3.2 Gaeilge

ard-chaighdeán líofachta, tuisceana agus foghlama bainte amach ag na daltaí sa Ghaeilge. Cothaítear dearcadh an-dearfach i leith na Gaeilge sna daltaí agus is spreagúil, bríomhar agus taitneamhach mar a thugtar faoi mhúineadh na Gaeilge. Comhtháthaítear na snáitheanna go han-éifeachtach sna ceachtanna Gaeilge agus leanúnachas an-mhaith le sonrú ó rang go rang.

 

Úsáidtear an Ghaeilge mar theanga chumarsáide go leanúnach le linn na gceachtanna Gaeilge agus le linn gníomhaíochtaí laethúla na rangsheomraí. thoradh sin, labhraíonn na daltaí go muiníneach sna hardranganna ar thopaicí difriúla ag baint úsáide as stór leathan focal, cumas an-mhaith tuisceana agus líofachta agus ionramháil an-mhaith ar na briathra agus ar na struchtúir theanga. láithreacha suime spreagúla agus timpeallachtaí priontála don Ghaeilge le feiceáil i ngach rangsheomra. Cuirtear béim inmholta ar an gcur chuige cumarsáideach sa Ghaeilge agus ar rannpháirtíocht ghníomhach na ndaltaí, ar úsáid a bhaint as sceitsí drámaíochta, amhráin, scéalta gearra, cluichí teanga agus gníomhaíochtaí éisteachta. Déantar saibhriú an-mhaith ar an nGaeilge, idir fhoclóir agus feidhmeanna teanga, tríd an leathnú úsáide idir na hábhair eile. Leagtar béim mhaith ar fheasacht chultúir na Gaeilge trí dhamhsaí agus amhráin Ghaelacha a mhúineadh agus tríd na deiseanna tairbheacha a sholáthraítear do na daltaí páirt a ghlacadh i bhféiltí ceoldrámaíochta uile-scoile ar bhonn réigiúnach agus náisiúnta. Aithrisíonn na daltaí cnuasach leathan rann, amhrán agus filíochta go muiníneach cumasach.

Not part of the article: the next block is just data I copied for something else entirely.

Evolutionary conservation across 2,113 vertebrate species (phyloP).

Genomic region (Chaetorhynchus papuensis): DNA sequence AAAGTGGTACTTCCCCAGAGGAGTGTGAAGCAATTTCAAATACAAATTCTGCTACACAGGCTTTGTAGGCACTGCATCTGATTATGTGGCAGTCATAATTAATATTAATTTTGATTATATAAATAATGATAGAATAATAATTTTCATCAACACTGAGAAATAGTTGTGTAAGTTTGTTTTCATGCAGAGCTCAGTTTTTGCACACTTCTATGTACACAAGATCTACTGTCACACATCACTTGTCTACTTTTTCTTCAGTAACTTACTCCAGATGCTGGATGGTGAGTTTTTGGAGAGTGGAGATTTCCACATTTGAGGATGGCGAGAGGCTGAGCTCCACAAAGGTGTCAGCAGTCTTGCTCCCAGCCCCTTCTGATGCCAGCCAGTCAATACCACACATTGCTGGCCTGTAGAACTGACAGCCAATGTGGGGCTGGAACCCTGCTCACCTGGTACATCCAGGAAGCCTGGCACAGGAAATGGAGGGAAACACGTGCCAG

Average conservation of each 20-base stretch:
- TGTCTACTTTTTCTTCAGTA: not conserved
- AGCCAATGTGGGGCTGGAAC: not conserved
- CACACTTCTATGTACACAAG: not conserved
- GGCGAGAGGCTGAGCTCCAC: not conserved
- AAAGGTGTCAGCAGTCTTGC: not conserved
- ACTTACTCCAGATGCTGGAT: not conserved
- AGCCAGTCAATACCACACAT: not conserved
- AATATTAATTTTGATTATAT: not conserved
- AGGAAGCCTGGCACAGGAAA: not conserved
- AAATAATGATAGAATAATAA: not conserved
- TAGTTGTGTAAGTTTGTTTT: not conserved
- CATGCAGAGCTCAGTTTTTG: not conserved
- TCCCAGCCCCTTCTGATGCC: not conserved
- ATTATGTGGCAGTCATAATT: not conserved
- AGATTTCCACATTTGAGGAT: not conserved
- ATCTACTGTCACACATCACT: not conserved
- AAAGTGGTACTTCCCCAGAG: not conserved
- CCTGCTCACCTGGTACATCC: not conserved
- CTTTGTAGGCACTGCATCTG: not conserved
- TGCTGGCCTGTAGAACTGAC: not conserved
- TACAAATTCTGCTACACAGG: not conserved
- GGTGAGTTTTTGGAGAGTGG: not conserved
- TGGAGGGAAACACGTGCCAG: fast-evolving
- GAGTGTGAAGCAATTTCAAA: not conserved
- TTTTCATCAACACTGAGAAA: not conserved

Baintear feidhm cheardúil as raon leathan d’ábhar léitheoireachta, fíorleabhair agus modhanna éagsúla múinte chun scileanna na léitheoireachta a dhifreálú agus a dhaingniú. Léann na daltaí go cruiinn, muiníneach le tuiscint agus le foghraíocht mhaith. Baineann said úsáid as raon scileanna chun focail, frásaí agus abairtí a aithint, a léamh agus a thuiscint.

 

Tugtar faoi theagasc na scríbhneoireachta go han-chríochnúil éifeachtach agus léirítear ard-chaighdeán i saothar scríofa na ndaltaí. forbairt agus leanúnachas mhaith le sonrú ó rang go rang. Tugtar deiseanna an-rialta do na daltaí dul i mbun scríbhneoireachta trí theachtaireachtaí, biachláir, scéalta, dialanna, dánta, litreacha agus nótaí a scríobh. ard-mholadh tuillte don réimse leathan samplaí atá déanta, idir scríbhneoireacht fheidhmiúil agus chruthaitheach.